Plus, Mitt has to pick a VP who knows somehing about how the federal gov't works. Mitt himself doesn't know, and he apparently believes he is going to win because he deserves to win. He will pick Portman for this reason

  • c u n d gulag on July 26, 2012 12:04 PM:

    You know what, if this stopped at the borders of LA, or any other feckin' dumbass Red State, I no longer give a feckin'sh*t!

    If parent's are too feckin' STOOOOOPID to want their children to get a good, solid education, and want them to be as stupid and ignorant as they are, than it's their loss - and sadly, a loss for their children.

    What company in its right mind, besides Chick Fil-A, would want a bunch of Bible-spouting morons, who can't do any basic math, and don't have the critical thinking skills God gave a shrimp?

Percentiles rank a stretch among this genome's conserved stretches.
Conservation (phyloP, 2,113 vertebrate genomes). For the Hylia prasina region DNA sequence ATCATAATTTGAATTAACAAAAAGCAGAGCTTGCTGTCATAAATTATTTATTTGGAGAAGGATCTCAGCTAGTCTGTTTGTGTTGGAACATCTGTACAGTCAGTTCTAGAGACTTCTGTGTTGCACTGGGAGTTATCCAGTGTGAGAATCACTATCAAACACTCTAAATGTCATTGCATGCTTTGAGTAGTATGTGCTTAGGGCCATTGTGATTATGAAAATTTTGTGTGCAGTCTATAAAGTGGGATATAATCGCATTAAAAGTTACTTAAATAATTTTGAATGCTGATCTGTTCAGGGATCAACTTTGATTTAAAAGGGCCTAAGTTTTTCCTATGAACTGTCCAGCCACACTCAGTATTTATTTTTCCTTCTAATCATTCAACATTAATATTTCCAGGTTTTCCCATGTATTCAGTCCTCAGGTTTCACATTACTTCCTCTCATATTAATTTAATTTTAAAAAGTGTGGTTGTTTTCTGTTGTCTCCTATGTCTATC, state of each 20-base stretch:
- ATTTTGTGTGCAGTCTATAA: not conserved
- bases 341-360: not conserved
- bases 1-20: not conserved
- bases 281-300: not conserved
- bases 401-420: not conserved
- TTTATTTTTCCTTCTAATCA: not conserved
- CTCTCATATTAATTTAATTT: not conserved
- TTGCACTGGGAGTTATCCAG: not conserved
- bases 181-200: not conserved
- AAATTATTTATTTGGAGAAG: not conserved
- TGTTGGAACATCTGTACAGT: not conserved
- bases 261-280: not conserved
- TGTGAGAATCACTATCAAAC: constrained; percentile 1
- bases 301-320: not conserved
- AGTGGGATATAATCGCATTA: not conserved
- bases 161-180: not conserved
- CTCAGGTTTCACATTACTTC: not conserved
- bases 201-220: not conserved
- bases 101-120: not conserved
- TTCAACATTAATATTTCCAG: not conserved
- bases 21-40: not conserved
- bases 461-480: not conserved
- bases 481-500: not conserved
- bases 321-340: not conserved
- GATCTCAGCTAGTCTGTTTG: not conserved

If that's what the people in the state vote for in their politicians, then they need to learn the consequences of their actions.
    Even if it takes a generation or two of gibbering, simpering, knuckle-dragging, mouth-breathing morons, who are unemployable, except as basic, back-breaking labor - and then, nothing involving CONstruction, since what you build, you might want to have stand longer than a month or two.

    But sadly, LA is going to be the model for the "Idiotization" of America.

    People need to realize that Privatization" is far, far, worse than even the most drastic tax hike.

    With tax money given to government programs, you have accountability - you can vote out the politicians who can't properly oversee something, and hire someone who can.

    "Privatization" is nothing more than politicians taking people's hard-earned tax money, and turning it over to their cronies for either kick-back's, or lifetime jobs when the they tire of having to stump amongst the people for votes.